While the White Houseâs motivation in releasing the highly unusual statement is uncertain, it is possible that Mr. Trump or his advisers decided a public warning to Mr. Assad might deter another chemical strike.
Any intelligence gathered by the United States or its allies â notably Israel, which keeps a robust watch on unconventional weapons in the Middle East â would by nature be classified. But any American president has absolute power to declassify anything he chooses to release.
Brian Hale, a spokesman for the director of national intelligence, referred questions to the White House. Marc Raimondi, a spokesman for the White Houseâs National Security Council, said, âWe are letting the statement speak for itself.â
Nikki R. Haley, the American ambassador to the United Nations, made clear that the United States was taking the latest threat seriously. âAny further attacks done to the people of Syria will be blamed on Assad, but also on Russia & Iran who support him killing his own people,â she tweeted late Monday.
Russia and Iran are both allied with the Assad government. Last week, after the United States downed a Syrian warplane that had dropped bombs near American-supported fighters battling the Islamic State, Russiaâs Defense Ministry threatened to target any aircraft flown by the United States or its allies west of the Euphrates River valley.
Such a threat can cause an unintended showdown as competing forces converge on ungoverned areas of Syria. The collision has effectively created a war within a war.
Daryl G. Kimball, the executive director of the Arms Control Association, said that he had not heard of Syrian moves toward more chemical attacks, but that he suspected intelligence reports had prompted the statement. Rocket attacks using sarin gas, as in the April strikes, require considerable preparation that American intelligence might well have picked up, he said.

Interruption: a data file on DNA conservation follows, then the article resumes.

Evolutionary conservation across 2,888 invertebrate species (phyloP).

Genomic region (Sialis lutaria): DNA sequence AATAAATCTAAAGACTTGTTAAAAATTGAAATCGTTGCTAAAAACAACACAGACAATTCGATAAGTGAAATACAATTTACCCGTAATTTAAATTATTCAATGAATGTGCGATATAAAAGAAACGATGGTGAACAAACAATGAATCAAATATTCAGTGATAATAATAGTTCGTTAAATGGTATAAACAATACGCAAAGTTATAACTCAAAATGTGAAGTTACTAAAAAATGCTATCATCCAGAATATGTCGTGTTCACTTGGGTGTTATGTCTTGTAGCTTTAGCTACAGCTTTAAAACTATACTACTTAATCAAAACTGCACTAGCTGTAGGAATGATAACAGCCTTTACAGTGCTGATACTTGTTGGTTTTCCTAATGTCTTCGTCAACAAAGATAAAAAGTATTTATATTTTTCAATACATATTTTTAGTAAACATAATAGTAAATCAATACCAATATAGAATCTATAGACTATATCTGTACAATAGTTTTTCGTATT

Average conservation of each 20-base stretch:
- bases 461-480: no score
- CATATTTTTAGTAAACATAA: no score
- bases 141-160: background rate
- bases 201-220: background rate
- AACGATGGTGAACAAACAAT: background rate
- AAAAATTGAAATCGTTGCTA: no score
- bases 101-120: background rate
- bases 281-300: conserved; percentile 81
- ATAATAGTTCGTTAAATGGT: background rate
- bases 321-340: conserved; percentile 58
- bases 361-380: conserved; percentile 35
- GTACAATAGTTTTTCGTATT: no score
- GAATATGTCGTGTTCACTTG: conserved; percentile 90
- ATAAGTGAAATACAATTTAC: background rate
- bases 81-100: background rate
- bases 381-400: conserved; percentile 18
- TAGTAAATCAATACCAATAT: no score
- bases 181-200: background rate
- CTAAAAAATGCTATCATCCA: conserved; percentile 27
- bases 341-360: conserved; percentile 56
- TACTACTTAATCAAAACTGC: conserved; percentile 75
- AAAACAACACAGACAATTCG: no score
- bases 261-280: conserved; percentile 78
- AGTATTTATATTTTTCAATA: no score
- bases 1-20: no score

Mr. Kimball added that he did not recall such a precise, pre-emptive public warning against a foreign government regarding banned weapons âin at least the last 20 years.â More often, such matters are handled in private diplomatic or intelligence communications, he said.
Mondayâs message appeared designed to set the stage for another possible military strike. After Mr. Assad allegedly used chemical weapons in April, the American military fired 59 Tomahawk cruise missiles at the air base his government had used to launch the attack.
The use of chemical weapons by the Syrian government has long been part of the clash between Mr. Assad and the United States.
In 2013, President Barack Obamaâs intelligence agencies concluded with âhigh confidenceâ that Mr. Assad had carried out a devastating chemical attack that killed hundreds of Syrians, despite having been warned by Mr. Obama against crossing a âred lineâ by using chemical weapons.
But Mr. Obama stopped just short of ordering a military strike, instead opting to work with the Russian government to identify and destroy Mr. Assadâs cache of chemical weapons. Critics argued that the presidentâs failure to enforce his own âred lineâ had emboldened Mr. Assad.
They also warned that all of the chemical weapons could not be found and destroyed. Within two months of Mr. Trumpâs taking office, images of another chemical attack spurred him to take the action that Mr. Obama had rejected.